The disappointment, anger, and bitterness liberals feel and express after Trump’s win do not surprise me. Losing isn’t fun. But it’s odd that the liberal establishment is continuing with the Powell Doctrine. Our cultural and political mandarins were unable to prevent Trump from becoming president. Given the Republican control of Congress and Trump’s indifference to their criticisms, they are unlikely to impede his capacity to govern. To make matters worse, their biting rhetoric (“undermined critical democratic norms,” “idiocracy”) lowers the bar. Trump need not govern well in order to discredit those who are using their cultural authority to try to discredit him. He need only govern in a somewhat reasonable, more or less sane fashion that does not overthrow the Constitution. Putting more chips on the table increases the risk of losing everything.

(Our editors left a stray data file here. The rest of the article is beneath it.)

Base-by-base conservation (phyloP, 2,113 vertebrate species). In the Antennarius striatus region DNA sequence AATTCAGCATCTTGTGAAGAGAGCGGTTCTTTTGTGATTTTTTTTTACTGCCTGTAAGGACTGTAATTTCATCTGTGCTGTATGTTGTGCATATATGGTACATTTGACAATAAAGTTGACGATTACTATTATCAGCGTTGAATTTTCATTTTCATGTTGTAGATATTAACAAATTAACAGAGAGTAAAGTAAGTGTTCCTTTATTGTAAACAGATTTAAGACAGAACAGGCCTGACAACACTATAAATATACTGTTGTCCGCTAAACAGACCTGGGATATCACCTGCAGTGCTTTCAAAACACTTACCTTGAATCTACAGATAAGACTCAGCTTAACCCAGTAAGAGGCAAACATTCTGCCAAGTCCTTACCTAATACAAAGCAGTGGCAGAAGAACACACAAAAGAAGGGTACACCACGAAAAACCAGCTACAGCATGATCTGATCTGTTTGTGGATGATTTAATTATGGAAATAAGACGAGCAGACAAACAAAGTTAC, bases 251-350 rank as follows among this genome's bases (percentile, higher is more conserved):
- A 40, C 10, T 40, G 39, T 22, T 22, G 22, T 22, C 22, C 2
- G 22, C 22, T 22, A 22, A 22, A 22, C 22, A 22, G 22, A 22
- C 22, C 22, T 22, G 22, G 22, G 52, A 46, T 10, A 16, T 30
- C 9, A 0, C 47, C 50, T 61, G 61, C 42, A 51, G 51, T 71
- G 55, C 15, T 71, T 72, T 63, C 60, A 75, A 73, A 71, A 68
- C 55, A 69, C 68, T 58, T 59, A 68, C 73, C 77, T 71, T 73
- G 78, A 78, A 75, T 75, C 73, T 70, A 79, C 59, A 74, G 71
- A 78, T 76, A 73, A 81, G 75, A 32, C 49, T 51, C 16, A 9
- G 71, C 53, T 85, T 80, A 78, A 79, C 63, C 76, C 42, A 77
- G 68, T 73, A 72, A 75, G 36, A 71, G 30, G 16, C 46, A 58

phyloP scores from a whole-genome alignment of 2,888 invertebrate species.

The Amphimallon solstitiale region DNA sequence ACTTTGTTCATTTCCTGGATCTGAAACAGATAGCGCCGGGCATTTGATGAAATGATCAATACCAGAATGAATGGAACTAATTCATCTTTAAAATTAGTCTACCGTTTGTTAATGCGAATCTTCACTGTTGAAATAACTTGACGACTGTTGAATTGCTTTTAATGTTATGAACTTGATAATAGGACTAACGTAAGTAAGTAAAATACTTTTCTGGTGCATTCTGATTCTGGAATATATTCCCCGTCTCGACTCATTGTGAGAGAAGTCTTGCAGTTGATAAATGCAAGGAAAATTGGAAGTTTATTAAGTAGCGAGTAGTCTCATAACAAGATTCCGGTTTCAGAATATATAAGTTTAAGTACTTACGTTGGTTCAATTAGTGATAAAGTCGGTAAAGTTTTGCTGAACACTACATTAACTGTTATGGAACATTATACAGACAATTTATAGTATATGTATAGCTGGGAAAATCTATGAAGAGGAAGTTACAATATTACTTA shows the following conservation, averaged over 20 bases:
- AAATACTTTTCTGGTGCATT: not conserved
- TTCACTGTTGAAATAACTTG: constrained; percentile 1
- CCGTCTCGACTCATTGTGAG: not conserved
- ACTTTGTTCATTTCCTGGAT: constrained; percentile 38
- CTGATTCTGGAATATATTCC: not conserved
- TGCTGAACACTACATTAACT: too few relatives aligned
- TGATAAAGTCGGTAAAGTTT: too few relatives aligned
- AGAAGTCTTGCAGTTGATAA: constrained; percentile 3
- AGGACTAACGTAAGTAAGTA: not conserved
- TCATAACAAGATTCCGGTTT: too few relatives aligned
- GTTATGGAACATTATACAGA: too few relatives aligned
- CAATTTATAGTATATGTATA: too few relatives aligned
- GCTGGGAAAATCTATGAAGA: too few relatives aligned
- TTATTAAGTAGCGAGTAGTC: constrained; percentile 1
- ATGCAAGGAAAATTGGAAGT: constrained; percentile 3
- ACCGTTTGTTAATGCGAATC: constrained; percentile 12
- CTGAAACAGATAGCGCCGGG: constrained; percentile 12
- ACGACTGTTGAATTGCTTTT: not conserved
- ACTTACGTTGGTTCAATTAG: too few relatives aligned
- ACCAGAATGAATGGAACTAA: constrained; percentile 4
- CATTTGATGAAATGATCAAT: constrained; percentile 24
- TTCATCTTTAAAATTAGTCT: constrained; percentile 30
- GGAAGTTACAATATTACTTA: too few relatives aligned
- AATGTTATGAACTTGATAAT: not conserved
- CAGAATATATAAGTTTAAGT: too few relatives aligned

As a religious conservative, I doubt Donald Trump shares my convictions, though perhaps I am wrong. Time will tell. In any event, my religious and moral convictions are not guarantees of good governance. Well-meaning leaders can make a mess out of things if they lack prudence and self-discipline. Again, time will tell whether Trump is able to exercise these virtues or can do without them.
This makes me agnostic about the Trump presidency, which I think is the most reasonable disposition for those with a generally conservative political outlook. (A liberal has good reasons to dread Republican control of Congress and the presidency.) A year ago, I regarded him as a celebrity looking to burnish his brand, a pseudo-candidate who would soon disappear from the scene. I was wrong. During the long march to the White House, Trump outmaneuvered his opponents, which is not something I thought he could do. To nearly everyone’s surprise, he defeated the Clinton machine by a strategy of his own devising rather than the one championed by Republican electoral consultants and experts. Given the ways he has confounded our expectations, why should we imagine we can predict the success or failure of his presidency?